• 354 grams bread flour

  • 354 grams water at 45º F

  • 0.8 grams (1/8 tsp) active dry yeast

For the dough:

  • 241 grams water at 55º F

  • 1.3 grams active dry yeast

  • 638 grams bread flour

  • 20 grams fine sea salt

  • Combine the starter ingredients using a mixer or spatula, just long enough for everything to be incorporated. Cover tightly and let rest at room temperature (70º F) for 24 hours.

  • Combine the dough water with the yeast and whisk together until frothy.

  • Add water/yeast mixture to the starter, and then add flour and salt. Mix together using a mixer for about 7 minutes on low, and then 4 minutes on medium-low. Feel free to split into two batches if you have a smaller mixer and don't want to risk burning the motor out. When finished, the dough should be fairly smooth.

  • Cover tightly and let ferment in the refrigerator until it almost doubles in size, at least 2 hours or up to 24 hours for more flavor. You can also let it ferment at room temperature if you don't have as much time.

  • Divide up the dough into balls and roll them to that their surface is smooth; rather than dusting your hands with flour, coat your hands lightly with water to prevent the dough from sticking.

  • Place each ball in an airtight container and let proof for 12-24 hours.

  • On a floured surface, stretch out the dough to make your pizza.

After you stretch out the dough, don't overload the pizza with too much sauce or toppings; usually, all you'll need is a couple tablespoons of tomato sauce for a 12-inch pie.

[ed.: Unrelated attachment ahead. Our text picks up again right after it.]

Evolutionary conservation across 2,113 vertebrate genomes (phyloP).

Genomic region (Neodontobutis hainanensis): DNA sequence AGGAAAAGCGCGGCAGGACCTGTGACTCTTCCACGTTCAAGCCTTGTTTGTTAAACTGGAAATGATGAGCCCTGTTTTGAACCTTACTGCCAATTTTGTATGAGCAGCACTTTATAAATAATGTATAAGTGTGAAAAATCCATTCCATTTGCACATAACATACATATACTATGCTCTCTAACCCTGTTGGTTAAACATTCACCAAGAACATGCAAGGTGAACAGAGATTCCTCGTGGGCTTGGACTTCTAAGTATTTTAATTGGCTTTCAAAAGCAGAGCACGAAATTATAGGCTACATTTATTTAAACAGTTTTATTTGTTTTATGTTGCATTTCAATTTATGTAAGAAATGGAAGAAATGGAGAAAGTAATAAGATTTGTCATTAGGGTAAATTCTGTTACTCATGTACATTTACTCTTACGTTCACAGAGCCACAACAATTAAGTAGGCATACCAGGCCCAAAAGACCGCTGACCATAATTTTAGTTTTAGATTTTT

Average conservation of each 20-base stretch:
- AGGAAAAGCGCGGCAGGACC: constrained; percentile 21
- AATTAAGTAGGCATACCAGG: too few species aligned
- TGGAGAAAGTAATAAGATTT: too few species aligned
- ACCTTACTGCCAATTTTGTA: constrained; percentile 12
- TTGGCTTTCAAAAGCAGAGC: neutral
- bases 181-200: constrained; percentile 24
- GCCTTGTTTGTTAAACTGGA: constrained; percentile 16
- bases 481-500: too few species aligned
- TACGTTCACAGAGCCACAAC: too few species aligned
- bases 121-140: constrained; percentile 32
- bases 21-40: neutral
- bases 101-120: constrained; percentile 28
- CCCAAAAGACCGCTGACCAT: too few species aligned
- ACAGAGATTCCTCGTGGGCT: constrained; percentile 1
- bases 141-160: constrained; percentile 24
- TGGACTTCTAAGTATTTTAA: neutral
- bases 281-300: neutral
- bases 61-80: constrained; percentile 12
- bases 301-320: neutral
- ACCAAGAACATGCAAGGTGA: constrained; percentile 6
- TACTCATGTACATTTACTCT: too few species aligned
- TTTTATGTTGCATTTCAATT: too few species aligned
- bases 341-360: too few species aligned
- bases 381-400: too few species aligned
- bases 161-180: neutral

The race is on!

Ooni Karu 16 pizza oven
Ooni Karu 16 pizza oven

At 3:00 p.m., I placed an order on GrubHub for a large plain pizza from a local store. It estimated that my pie would be delivered in about 30 minutes.

At the same time, I lit the fire in the Ooni Karu 16 to get things heated up. Then, it was simply a matter of waiting until the Ooni was at temperature. Would it heat up in time, or would my delivery get there first?

Once the Ooni was lit, I had to add a new chunk of wood every 5 minutes or so to keep the fire burning, and make sure the oven hits a temperature of around 800 degrees F.

3:10 p.m.: The Ooni's internal temperature is around 400 degrees.

3:17 p.m.: The Ooni's temperature hits 633 degrees.

3:21 p.m.: The Ooni's internal temperature his 733 degrees.

3:30 pm: The Ooni hits 800 degrees. I start making the pizza. First, I stretch out the dough on a wooden cutting board. Then, I transfer the dough to the pizza peel, and add sauce and mozzarella.

putting a pizza into the oven
putting a pizza into the oven

3:36 pm: I slide the pizza into the oven. About 30 seconds later, I rotate the pizza in the oven, and let it cook for another half-minute.

3:37 pm: The pizza comes out of the oven, and is ready to eat! (Well, it's still pretty hot).

3:38 pm: The pizza delivery arrives at my door.

slicing a pizza
slicing a pizza

And the winner is...

homemade pizza vs delivery
homemade pizza vs delivery

Me, of course! I just beat the delivery guy by about five minutes. If I was making the same kind of pizza as I had delivered, there would have been an even greater gap, as you don't have to get the oven as hot for a New York-style pie as you do for a Neapolitan-style pizza.

Ultimately, I spent $35 on ingredients, but was able to make three pizzas, and still had leftover ricotta, flour, yeast, and pepperoni. That's only $5 more than a single pizza from the local store. When you add in the cost of the oven and the pizza peel, that's $829. Let's say another $30 for fuel, too.

Rounding the figures, we have $859 for the startup costs and $5 per pizza. If we use $30 as the cost of a delivery pizza, then I would have to make roughly 34 pizzas before I broke even.

So, it'll take a while, but making your own pizzas at home could save you both time and, uh, dough. I'll admit that I'm not going to break out the pizza oven when it's raining or a major snowstorm is blowing through town, but any other time, I'll be outside slinging 'za.